I don't usually mention my books on here, but this latest one is in trouble. Look at that. It has an exclamation mark, shamelessly flaunting itself in an inappropriate way, right there on the cover. Can't see that book selling. Or the others in the hugely successful series. It's obviously been put together by a bunch of incompetents who don't know how to write...If you agree, you are probably the Secretary of State for Education.
There is a lot of kerfuffle about the teaching and testing of grammar and creative writing in primary schools at the moment. I posted in March about 'wow' words. Wow-words are just one of many problems. There
is also the little issue of the exclamation mark. This innocent line-and-dot combo is going to have to watch its step. It might as well be a teenager in a hoodie hanging around a bus stop after dark, or an Arabic-speaker boarding a plane - it's just asking for trouble if it goes somewhere those in authority consider the 'wrong place'.
According to the
curriculum authority, a young writer should gain no credit for
exclamations such as these:
"He has to open it!" (Louis Sachar, Holes)
"Look! There's a kingfisher." (C.S.Lewis, The Lion, the Witch and the Wardrobe)
"It's stress!" said Ron. "He'd be fine if that stupid great furball left him alone!" (J.K.Rowling, Harry Potter and the Philosopher's Stone) [actually, that one might actually be about the ! itself: it would be fine if the stupid great furball left it alone]
"There! It's easy - a bit rocky near the middle." (Alan Garner, The Weirdstone of Brisingamen)
"My mummy is very big. Like this!" (Chris Haughton, A Little Bit Lost)
"Let the wild rumpus begin!" (Maurice Sendak, Where the Wild Things Are)
'I carried naught but a spear. A spear!' (Tanya Landeman, Apache)
exclamation mark, apparently, should only be used with a sentence that
starts with 'What' or 'How'. After all, what do writers know? Who would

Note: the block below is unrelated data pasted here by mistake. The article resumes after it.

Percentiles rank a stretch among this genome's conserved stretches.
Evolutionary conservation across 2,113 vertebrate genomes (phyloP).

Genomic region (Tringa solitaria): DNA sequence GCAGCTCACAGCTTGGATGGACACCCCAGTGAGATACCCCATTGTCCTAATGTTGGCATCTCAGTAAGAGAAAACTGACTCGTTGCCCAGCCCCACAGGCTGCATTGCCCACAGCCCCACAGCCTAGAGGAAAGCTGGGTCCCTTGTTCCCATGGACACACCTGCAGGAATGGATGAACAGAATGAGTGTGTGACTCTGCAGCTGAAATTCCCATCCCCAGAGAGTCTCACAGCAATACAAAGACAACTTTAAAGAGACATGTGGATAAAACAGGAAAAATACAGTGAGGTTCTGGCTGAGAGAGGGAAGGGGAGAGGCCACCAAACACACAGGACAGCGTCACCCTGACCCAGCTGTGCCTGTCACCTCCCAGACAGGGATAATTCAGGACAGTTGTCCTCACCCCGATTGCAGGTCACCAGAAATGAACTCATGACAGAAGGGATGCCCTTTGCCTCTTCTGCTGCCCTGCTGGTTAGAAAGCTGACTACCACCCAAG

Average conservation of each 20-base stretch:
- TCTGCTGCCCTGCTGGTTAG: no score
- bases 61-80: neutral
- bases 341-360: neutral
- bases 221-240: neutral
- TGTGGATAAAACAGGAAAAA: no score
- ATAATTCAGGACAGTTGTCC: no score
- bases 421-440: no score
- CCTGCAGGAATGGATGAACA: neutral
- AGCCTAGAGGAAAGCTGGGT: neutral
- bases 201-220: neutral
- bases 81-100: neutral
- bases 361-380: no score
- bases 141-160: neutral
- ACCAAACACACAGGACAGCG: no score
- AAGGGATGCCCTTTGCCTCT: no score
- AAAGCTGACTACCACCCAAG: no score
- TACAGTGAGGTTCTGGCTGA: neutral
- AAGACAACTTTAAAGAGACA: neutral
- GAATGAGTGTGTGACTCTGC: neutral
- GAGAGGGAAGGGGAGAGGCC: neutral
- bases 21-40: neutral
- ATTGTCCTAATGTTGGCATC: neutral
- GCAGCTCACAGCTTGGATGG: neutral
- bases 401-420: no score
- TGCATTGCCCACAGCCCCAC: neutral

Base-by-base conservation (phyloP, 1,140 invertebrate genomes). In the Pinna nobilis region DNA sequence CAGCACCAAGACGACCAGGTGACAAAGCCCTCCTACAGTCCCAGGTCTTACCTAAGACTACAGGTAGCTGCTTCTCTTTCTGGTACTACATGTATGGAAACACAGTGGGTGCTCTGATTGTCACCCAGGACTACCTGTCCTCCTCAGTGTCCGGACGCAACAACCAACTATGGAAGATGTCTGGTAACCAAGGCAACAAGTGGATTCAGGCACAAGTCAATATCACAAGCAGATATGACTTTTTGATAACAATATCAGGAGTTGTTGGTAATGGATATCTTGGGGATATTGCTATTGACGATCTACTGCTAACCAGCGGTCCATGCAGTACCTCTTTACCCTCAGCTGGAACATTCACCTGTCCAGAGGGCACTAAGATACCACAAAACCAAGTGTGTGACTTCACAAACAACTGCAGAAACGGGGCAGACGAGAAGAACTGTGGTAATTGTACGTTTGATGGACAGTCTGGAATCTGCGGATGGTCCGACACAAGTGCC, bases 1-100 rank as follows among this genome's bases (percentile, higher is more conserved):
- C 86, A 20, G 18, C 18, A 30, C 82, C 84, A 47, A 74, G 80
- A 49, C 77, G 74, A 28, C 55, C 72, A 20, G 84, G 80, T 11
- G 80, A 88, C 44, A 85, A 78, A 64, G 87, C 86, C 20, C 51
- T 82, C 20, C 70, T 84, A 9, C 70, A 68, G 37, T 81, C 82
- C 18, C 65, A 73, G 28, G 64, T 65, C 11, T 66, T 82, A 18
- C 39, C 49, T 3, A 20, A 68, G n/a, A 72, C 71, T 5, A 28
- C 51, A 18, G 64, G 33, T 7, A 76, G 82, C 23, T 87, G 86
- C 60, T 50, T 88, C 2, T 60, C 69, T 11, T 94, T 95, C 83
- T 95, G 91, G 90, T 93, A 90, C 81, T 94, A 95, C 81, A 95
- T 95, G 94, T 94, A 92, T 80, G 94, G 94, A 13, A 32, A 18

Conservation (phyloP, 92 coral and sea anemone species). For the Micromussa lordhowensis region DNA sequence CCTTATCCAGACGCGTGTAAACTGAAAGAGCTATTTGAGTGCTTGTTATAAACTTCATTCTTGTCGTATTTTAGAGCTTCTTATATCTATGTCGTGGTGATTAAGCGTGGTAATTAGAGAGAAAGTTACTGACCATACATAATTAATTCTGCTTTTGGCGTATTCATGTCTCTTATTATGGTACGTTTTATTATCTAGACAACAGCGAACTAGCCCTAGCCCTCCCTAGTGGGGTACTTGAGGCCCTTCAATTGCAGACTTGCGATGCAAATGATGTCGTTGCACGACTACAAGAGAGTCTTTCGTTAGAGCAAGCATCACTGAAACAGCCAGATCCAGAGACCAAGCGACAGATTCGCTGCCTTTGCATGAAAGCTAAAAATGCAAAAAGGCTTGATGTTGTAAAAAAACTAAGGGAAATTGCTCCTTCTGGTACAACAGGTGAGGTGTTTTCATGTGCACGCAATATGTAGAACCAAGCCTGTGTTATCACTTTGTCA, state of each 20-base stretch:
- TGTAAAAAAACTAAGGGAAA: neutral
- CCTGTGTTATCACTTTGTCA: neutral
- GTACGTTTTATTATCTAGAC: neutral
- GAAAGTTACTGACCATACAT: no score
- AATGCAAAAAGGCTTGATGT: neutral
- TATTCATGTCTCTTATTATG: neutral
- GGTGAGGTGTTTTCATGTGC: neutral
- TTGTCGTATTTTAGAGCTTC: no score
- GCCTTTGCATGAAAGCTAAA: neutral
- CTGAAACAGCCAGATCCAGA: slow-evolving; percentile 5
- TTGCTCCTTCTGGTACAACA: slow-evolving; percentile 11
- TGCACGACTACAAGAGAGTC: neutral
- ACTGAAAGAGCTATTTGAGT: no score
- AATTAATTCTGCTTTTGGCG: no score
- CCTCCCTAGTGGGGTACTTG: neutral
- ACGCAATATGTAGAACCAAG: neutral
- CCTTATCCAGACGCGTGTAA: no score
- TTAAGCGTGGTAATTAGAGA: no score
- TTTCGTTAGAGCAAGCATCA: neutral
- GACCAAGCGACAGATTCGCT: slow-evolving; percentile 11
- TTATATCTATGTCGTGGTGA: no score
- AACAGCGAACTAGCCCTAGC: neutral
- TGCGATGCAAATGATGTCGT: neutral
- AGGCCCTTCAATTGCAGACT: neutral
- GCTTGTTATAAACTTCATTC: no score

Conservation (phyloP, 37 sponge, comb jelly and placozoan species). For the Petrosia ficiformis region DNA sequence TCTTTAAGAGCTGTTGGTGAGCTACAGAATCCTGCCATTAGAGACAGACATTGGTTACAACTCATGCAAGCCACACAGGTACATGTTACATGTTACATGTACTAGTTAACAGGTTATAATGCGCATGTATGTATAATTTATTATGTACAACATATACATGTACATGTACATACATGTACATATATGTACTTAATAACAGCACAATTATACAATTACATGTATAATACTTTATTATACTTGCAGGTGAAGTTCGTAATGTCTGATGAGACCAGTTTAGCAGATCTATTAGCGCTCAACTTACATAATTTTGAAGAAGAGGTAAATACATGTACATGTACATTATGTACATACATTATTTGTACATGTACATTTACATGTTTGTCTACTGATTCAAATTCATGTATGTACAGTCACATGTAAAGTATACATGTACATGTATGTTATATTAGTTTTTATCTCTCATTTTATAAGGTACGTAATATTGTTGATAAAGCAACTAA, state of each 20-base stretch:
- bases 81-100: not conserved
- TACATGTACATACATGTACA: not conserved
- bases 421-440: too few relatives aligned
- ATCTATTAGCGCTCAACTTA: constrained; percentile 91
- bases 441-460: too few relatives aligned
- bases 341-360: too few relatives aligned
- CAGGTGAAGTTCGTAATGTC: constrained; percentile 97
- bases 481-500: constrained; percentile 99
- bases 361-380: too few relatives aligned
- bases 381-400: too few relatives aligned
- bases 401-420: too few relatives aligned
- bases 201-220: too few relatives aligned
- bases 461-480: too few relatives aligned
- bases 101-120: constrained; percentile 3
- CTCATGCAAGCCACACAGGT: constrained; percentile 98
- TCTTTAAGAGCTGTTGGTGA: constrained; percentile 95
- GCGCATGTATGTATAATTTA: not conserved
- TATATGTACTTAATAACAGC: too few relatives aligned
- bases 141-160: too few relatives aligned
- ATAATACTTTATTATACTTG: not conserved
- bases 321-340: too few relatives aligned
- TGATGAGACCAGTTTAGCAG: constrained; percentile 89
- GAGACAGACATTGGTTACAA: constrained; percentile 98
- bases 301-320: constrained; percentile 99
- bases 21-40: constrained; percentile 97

you trust to use words effectively - a Carnegie-winner or the Education
Children learn by example. We want them to
read, and they learn to write through reading. If they read good books,
they will come across exclamation marks used properly. Won't they then wonder why the rules for using them don't match
use-in-practice? Of course they will. It's not as though exclamation marks are only safe in the hands of grown-ups. It isn't like not letting them drive or drink alcohol or join the army - all things they can do when they are older but are against the rules in primary school. No one is going to be hurt by a sharp exclamation mark.
I'm getting a bit sick of being polite about this. WTF does the government think it's doing? There is no sense to this rule, just as there is no sense to making up grammatical terms, like 'fronted adverb,' insisting children learn them and then testing them on those made-up terms. Grammar is useful, and teaching it appropriately is a good thing. But the key word there is 'appropriately'. (It's an adverb. It goes with the verb 'teaching'. 'Grammar' is a noun, as is 'thing'. And 'good' is an adjective. That's all you need to know to start with. More can follow later if necessary, but if we stuck to teaching just those, at a suitable point (not age 6) that would be enough for most purposes.)
But back to the exclamation marks. This is a made-up rule. The only rule about exclamation marks is pretty simple - use them to show an exclamation.
Help. Is that a noun? Is it a verb? If so, in what form?
Help! Verb, imperative, conveying urgency.
Punctuation adds or clarifies meaning. That's what it's for. It's not there to make dumb rules about.
the Society of Authors publishes a statement from the Children's
Writers and Illustrators Group and the Educational Writers Group calling
on the government to alter the way children are taught to write. I am
chair of EWG and another ABBA blogger, Nicola Morgan, is chair of CWIG. The members of both committees feel strongly about this issue. You can read the statement on
the Society's website. Nicola's post about the ridiculous pseudo-names for grammatical parts and constructions is also published today. Please help to spread the word and free children to enjoy writing for pleasure.
Later addition: the statement is reported in today's Guardian (Wednesday).
New blog: The Shipwrecked Rhino